Georgia’s Tax Incentives for Film and Television Add $7.2 Billion to State’s Economy

In 2016, television and film added $7.2 billion to the Georgia economy during FY 2016, according to an article in AdWeek. The 245 in-state productions had a direct impact of $2.02 billion, largely around the Atlanta area. Explore Georgia has the full list of films and television filmed in state for those curious.

This is up almost 50 percent from FY 2013, when 142 productions filmed in state contributed $3.3 million to the economy.

In case you were wondering how the breakdown on a single movie might look, the Atlanta Business Chronicle has you covered with a breakdown from The Fast & Furious 8: The Fate of the Furious. ($3.29 million on hotel rooms alone!)

Georgia is now third behind California and New York for film and television production. There are several contributing factors, including the varied geography and the mild climate that allows for a longer shooting season. However, the largest factor is unquestionably the tax credits program, created by Governor Sonny Perdue in 2005 and expanded by Governor Nathan Deal in 2008 and 2012. It’s about to expand again, if Governor Deal signs the bill allowing tax credits for post-production that was passed by the legislature in March.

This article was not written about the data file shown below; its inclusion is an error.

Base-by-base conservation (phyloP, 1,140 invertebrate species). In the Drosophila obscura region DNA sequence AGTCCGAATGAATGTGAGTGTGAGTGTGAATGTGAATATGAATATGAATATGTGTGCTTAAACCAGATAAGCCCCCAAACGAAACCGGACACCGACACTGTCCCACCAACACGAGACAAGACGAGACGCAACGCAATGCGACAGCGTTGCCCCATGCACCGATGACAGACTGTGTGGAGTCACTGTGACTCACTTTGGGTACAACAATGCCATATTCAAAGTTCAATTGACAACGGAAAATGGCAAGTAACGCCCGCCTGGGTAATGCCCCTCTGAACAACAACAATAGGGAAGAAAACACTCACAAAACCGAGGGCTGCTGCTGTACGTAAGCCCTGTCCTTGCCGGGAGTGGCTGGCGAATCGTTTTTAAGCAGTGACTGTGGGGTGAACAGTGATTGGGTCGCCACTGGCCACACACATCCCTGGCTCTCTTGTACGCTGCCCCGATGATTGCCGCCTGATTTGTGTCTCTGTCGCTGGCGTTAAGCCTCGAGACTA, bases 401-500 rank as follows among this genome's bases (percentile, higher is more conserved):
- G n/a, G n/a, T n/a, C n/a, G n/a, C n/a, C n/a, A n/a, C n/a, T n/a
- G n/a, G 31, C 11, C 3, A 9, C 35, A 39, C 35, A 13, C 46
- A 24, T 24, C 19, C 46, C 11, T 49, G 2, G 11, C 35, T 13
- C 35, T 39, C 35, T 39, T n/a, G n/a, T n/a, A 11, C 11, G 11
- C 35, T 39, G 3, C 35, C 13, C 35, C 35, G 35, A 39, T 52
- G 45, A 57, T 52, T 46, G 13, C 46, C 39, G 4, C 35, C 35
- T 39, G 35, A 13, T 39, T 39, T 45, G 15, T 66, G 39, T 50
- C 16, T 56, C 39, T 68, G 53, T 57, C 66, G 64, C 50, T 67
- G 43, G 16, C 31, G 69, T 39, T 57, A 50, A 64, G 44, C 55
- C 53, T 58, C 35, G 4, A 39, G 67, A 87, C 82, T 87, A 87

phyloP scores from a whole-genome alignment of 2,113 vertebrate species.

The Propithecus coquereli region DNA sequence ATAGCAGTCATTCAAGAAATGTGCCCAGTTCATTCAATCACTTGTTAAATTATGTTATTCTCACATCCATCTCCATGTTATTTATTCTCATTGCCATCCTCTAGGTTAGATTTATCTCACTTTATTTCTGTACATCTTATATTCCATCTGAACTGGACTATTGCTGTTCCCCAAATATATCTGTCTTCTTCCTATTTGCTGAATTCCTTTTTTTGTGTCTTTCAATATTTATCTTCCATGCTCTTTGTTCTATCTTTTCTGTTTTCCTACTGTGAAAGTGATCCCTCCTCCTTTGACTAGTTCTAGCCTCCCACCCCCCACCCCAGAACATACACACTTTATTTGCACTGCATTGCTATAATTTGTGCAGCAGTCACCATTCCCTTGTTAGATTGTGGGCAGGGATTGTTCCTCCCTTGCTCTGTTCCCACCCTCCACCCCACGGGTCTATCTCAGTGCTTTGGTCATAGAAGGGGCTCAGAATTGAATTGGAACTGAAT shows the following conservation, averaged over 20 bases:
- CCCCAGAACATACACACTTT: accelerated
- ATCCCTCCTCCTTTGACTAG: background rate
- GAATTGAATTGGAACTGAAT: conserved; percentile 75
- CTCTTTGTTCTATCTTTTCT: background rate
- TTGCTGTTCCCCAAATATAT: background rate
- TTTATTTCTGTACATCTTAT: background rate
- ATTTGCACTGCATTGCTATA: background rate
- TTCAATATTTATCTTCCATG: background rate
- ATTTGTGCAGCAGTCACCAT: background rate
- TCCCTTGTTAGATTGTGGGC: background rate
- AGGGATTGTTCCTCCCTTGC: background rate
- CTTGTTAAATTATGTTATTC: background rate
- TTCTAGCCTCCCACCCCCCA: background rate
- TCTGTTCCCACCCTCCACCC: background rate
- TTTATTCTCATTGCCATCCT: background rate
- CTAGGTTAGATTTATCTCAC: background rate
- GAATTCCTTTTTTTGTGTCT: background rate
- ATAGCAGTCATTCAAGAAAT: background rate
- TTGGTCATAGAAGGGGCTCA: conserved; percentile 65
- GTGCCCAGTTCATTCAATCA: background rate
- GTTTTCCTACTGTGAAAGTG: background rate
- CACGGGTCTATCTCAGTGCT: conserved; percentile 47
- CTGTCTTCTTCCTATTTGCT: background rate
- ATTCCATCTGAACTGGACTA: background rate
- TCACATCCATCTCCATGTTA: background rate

Georgia’s incentive program has been very deliberate, and it has expanded an industry that already had the groundwork laid for it by pre-2005 productions (Forrest Gump, My Cousin Vinny, In the Heat of the Night, etc.). Because of the way our program is structured, it lures longer productions — television series that plan to stay for several years. Further, Georgia has recently graduated the first class of the Georgia Film Academy, creating a trained workforce readymade for the productions that locate here. Five universities and four technical colleges participate in the GFA.

Author: Holly Croft

Holly is an archivist at one of Georgia's institutions of higher learning. In a past life, she was a legislative assistant on Capitol Hill. She cares a lot about records management, open records laws, and privacy laws. Political persuasion? It's complicated. What's not complicated is that she's proudly equal parts Bulldog and Tar Heel.

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